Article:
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trxyeq stis



trxyeq -- Correct distortion and translate 2-D image pixel coordinates to right ascension and declination.


trxyeq input "x y"
trxyeq input coords


This task converts one or more pixel locations in an image to right ascension and declination. The coords parameter value may be the pixel coordinates, or it may be the name of a text file containing pixel coordinates.

Normally, the pixel coordinates will first be corrected for geometric distortion, as defined by an IDC table, before being converted to equatorial coordinates. This correction can be disabled by the user by setting the idctab parameter to "none". It will be disabled by the task if the primary header of the image file contains a GEOCORR keyword and its value is "COMPLETE", or if there is no IDCTAB header keyword (and idctab is null). In these cases, the task will print "# Note: no geometric correction" (possibly followed by further explantion) before printing the results.

The conversion from pixel coordinates to equatorial coordinates is then done by using the coordinate parameters (e.g. CTYPEi, CRVALi, CRPIXi, CDi_j) in the image header.

Six numbers will be printed to the standard output for each pixel location: the input pixel coordinates (as specified by the user), the geometrically corrected pixel coordinates, and the right ascension and declination.


input [string]
Input image name. Wildcards are not supported; the task reads just one image at a time.

For a FITS file, the extension must be specified explicitly, unless the image is in the primary header/data unit and there are no extensions.

coords [string]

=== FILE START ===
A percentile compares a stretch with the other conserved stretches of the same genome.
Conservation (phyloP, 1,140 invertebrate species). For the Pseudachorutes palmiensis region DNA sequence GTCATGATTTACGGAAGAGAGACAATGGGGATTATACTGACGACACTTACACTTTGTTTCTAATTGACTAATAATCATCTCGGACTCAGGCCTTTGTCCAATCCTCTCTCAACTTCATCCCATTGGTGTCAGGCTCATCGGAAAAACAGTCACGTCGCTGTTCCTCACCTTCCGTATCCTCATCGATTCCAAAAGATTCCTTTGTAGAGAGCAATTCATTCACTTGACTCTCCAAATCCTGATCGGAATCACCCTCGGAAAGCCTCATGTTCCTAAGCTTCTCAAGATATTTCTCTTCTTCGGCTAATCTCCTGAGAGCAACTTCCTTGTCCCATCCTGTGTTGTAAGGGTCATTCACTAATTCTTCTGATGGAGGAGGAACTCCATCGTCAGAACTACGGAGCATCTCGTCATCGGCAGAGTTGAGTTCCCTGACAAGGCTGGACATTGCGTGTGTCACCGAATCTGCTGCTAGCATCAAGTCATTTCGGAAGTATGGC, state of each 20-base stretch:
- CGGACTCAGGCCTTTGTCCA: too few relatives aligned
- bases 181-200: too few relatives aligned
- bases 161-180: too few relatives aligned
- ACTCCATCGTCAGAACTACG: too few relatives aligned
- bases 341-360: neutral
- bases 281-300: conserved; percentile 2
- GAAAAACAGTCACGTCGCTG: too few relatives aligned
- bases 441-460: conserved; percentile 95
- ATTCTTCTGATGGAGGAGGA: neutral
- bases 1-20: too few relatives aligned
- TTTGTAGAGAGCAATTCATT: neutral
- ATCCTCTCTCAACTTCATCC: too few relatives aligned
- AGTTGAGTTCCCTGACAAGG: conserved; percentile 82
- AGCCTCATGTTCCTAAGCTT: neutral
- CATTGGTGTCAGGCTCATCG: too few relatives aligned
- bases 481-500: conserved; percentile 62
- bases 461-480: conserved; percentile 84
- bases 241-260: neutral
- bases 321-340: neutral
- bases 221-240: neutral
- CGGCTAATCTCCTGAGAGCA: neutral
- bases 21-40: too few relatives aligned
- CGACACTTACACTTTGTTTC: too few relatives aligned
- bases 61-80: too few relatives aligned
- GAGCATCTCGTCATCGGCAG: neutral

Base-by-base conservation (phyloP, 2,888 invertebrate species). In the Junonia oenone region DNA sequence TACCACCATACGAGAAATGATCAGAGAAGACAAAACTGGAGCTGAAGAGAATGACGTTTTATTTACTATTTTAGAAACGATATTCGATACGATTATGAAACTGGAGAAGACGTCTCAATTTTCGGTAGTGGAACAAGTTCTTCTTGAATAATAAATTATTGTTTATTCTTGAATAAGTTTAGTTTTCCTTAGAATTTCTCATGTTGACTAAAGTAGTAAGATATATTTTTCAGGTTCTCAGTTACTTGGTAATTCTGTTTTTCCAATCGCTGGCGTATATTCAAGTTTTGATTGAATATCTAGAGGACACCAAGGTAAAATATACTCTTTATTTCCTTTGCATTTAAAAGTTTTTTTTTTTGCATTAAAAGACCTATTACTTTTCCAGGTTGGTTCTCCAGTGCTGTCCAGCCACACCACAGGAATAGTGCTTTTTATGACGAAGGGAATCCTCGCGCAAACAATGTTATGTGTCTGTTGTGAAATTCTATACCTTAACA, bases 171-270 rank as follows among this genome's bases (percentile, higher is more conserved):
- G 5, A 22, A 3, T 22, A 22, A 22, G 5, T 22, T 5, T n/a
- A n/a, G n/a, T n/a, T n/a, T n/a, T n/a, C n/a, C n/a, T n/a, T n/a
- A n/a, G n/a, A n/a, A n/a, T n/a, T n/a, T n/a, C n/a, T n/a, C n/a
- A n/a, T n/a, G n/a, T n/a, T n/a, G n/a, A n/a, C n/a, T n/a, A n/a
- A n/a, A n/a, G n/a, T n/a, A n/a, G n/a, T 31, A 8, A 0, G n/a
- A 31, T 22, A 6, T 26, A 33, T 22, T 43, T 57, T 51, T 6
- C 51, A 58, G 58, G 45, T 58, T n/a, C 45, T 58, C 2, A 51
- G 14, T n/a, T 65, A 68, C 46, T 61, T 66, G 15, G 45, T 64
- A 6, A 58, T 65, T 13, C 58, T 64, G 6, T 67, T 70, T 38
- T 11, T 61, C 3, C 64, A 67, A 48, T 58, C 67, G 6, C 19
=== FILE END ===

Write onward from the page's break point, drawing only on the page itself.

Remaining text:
This may be either a pair of numbers or the name of a text file. If it is a pair of numbers (separated by one or more blanks), they will be interpreted as the X and Y pixel coordinates. If it is a text file, it should contain two columns, separated by whitespace; the first column should be the X pixel coordinates, and the second column should be the Y pixel coordinates.
(idctab = "") [string]
The name of a table of image distortion coefficients.

If idctab is null (the default), the task will read the IDCTAB keyword in the primary header and use that table for the distortion coefficients. If there is no IDCTAB keyword in the primary header, no correction for geometric distortion will be applied. idctab may be used to override the value in the header or to specify a table for an image that lacks this keyword. Following the application of the idctab distortion correction, a pixel offset will be added so that the distortion will be zero at the reference pixel (CRPIX1,CRPIX2). See the description of select for the row selection criteria. See ISR ACS 2001-08 for a description of the format of this reference table.

If idctab = "none", no IDC table will be used, and no correction for geometric distortion will be applied.

(select = "filter") [string]
Row selection column.

The IDC table may contain more than one row. The row to use will be selected by the value in the DIRECTION column; DIRECTION must be "FORWARD". A second column, as given by the select parameter, can be used as an additional selection criterion. If select is not null, both an image header keyword and an IDC table column with that name must exist; the header and column values will be compared (case insensitive) and used in addition to DIRECTION to select the table row. The header and column values of select are expected to be strings.